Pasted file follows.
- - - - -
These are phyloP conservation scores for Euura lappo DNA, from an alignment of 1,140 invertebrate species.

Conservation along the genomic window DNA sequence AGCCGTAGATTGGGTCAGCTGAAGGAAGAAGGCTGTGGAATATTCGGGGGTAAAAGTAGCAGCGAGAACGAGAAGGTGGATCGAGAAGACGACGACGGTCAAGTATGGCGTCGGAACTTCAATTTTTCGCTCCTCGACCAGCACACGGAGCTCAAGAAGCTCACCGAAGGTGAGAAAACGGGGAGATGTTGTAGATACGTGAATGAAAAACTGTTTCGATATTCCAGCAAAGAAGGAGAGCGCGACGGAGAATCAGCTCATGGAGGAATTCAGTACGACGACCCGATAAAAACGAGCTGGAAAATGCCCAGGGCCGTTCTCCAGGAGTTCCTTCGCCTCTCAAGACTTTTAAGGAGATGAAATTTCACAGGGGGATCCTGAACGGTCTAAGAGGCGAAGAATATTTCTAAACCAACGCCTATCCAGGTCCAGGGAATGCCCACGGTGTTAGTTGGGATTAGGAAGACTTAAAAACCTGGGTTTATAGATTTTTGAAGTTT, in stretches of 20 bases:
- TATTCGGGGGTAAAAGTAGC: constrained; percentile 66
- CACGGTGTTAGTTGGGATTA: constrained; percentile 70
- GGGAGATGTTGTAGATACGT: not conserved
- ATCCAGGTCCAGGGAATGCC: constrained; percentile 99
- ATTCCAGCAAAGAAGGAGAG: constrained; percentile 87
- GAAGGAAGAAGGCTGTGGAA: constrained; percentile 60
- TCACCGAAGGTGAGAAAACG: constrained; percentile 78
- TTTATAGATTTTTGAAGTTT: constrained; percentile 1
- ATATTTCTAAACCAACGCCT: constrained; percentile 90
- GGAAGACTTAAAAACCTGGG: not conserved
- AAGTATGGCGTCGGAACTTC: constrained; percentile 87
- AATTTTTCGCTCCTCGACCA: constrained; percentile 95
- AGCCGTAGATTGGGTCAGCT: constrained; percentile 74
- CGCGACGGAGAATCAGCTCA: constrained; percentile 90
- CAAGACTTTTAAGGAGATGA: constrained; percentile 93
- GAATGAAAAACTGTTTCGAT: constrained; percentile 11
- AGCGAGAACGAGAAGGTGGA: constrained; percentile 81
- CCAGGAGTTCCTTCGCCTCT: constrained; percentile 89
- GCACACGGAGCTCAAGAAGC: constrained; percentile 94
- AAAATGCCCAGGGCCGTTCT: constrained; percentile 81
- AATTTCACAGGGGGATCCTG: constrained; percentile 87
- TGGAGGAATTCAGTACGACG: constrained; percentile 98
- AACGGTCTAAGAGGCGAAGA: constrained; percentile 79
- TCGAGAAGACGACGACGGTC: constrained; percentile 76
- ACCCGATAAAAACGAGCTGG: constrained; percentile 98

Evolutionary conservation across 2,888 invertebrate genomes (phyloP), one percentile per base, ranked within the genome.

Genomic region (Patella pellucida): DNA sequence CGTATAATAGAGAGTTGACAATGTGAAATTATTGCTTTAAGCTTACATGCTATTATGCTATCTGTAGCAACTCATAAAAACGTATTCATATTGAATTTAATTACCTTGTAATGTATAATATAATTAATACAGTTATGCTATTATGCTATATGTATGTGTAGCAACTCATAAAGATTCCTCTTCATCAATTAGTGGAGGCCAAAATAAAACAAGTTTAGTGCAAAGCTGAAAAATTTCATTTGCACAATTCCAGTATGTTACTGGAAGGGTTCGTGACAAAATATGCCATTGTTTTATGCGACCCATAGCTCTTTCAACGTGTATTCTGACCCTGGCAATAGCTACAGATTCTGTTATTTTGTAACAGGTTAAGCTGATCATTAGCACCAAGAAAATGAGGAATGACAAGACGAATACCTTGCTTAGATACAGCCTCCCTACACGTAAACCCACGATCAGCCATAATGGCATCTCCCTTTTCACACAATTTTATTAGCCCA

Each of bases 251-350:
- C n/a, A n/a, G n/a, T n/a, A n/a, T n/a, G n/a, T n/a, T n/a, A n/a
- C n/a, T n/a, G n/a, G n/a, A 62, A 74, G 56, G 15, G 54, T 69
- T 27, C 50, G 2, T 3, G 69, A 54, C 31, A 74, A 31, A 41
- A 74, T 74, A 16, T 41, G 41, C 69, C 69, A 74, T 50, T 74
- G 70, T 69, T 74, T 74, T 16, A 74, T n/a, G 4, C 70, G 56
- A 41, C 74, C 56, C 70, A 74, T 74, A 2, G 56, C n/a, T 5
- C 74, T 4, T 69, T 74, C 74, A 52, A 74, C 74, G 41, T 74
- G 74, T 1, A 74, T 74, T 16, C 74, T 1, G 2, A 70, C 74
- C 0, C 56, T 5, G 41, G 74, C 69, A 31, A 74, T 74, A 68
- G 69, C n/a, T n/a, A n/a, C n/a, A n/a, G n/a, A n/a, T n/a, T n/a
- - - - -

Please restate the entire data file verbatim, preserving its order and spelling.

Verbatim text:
These are phyloP conservation scores for Euura lappo DNA, from an alignment of 1,140 invertebrate species.

Conservation along the genomic window DNA sequence AGCCGTAGATTGGGTCAGCTGAAGGAAGAAGGCTGTGGAATATTCGGGGGTAAAAGTAGCAGCGAGAACGAGAAGGTGGATCGAGAAGACGACGACGGTCAAGTATGGCGTCGGAACTTCAATTTTTCGCTCCTCGACCAGCACACGGAGCTCAAGAAGCTCACCGAAGGTGAGAAAACGGGGAGATGTTGTAGATACGTGAATGAAAAACTGTTTCGATATTCCAGCAAAGAAGGAGAGCGCGACGGAGAATCAGCTCATGGAGGAATTCAGTACGACGACCCGATAAAAACGAGCTGGAAAATGCCCAGGGCCGTTCTCCAGGAGTTCCTTCGCCTCTCAAGACTTTTAAGGAGATGAAATTTCACAGGGGGATCCTGAACGGTCTAAGAGGCGAAGAATATTTCTAAACCAACGCCTATCCAGGTCCAGGGAATGCCCACGGTGTTAGTTGGGATTAGGAAGACTTAAAAACCTGGGTTTATAGATTTTTGAAGTTT, in stretches of 20 bases:
- TATTCGGGGGTAAAAGTAGC: constrained; percentile 66
- CACGGTGTTAGTTGGGATTA: constrained; percentile 70
- GGGAGATGTTGTAGATACGT: not conserved
- ATCCAGGTCCAGGGAATGCC: constrained; percentile 99
- ATTCCAGCAAAGAAGGAGAG: constrained; percentile 87
- GAAGGAAGAAGGCTGTGGAA: constrained; percentile 60
- TCACCGAAGGTGAGAAAACG: constrained; percentile 78
- TTTATAGATTTTTGAAGTTT: constrained; percentile 1
- ATATTTCTAAACCAACGCCT: constrained; percentile 90
- GGAAGACTTAAAAACCTGGG: not conserved
- AAGTATGGCGTCGGAACTTC: constrained; percentile 87
- AATTTTTCGCTCCTCGACCA: constrained; percentile 95
- AGCCGTAGATTGGGTCAGCT: constrained; percentile 74
- CGCGACGGAGAATCAGCTCA: constrained; percentile 90
- CAAGACTTTTAAGGAGATGA: constrained; percentile 93
- GAATGAAAAACTGTTTCGAT: constrained; percentile 11
- AGCGAGAACGAGAAGGTGGA: constrained; percentile 81
- CCAGGAGTTCCTTCGCCTCT: constrained; percentile 89
- GCACACGGAGCTCAAGAAGC: constrained; percentile 94
- AAAATGCCCAGGGCCGTTCT: constrained; percentile 81
- AATTTCACAGGGGGATCCTG: constrained; percentile 87
- TGGAGGAATTCAGTACGACG: constrained; percentile 98
- AACGGTCTAAGAGGCGAAGA: constrained; percentile 79
- TCGAGAAGACGACGACGGTC: constrained; percentile 76
- ACCCGATAAAAACGAGCTGG: constrained; percentile 98

Evolutionary conservation across 2,888 invertebrate genomes (phyloP), one percentile per base, ranked within the genome.

Genomic region (Patella pellucida): DNA sequence CGTATAATAGAGAGTTGACAATGTGAAATTATTGCTTTAAGCTTACATGCTATTATGCTATCTGTAGCAACTCATAAAAACGTATTCATATTGAATTTAATTACCTTGTAATGTATAATATAATTAATACAGTTATGCTATTATGCTATATGTATGTGTAGCAACTCATAAAGATTCCTCTTCATCAATTAGTGGAGGCCAAAATAAAACAAGTTTAGTGCAAAGCTGAAAAATTTCATTTGCACAATTCCAGTATGTTACTGGAAGGGTTCGTGACAAAATATGCCATTGTTTTATGCGACCCATAGCTCTTTCAACGTGTATTCTGACCCTGGCAATAGCTACAGATTCTGTTATTTTGTAACAGGTTAAGCTGATCATTAGCACCAAGAAAATGAGGAATGACAAGACGAATACCTTGCTTAGATACAGCCTCCCTACACGTAAACCCACGATCAGCCATAATGGCATCTCCCTTTTCACACAATTTTATTAGCCCA

Each of bases 251-350:
- C n/a, A n/a, G n/a, T n/a, A n/a, T n/a, G n/a, T n/a, T n/a, A n/a
- C n/a, T n/a, G n/a, G n/a, A 62, A 74, G 56, G 15, G 54, T 69
- T 27, C 50, G 2, T 3, G 69, A 54, C 31, A 74, A 31, A 41
- A 74, T 74, A 16, T 41, G 41, C 69, C 69, A 74, T 50, T 74
- G 70, T 69, T 74, T 74, T 16, A 74, T n/a, G 4, C 70, G 56
- A 41, C 74, C 56, C 70, A 74, T 74, A 2, G 56, C n/a, T 5
- C 74, T 4, T 69, T 74, C 74, A 52, A 74, C 74, G 41, T 74
- G 74, T 1, A 74, T 74, T 16, C 74, T 1, G 2, A 70, C 74
- C 0, C 56, T 5, G 41, G 74, C 69, A 31, A 74, T 74, A 68
- G 69, C n/a, T n/a, A n/a, C n/a, A n/a, G n/a, A n/a, T n/a, T n/a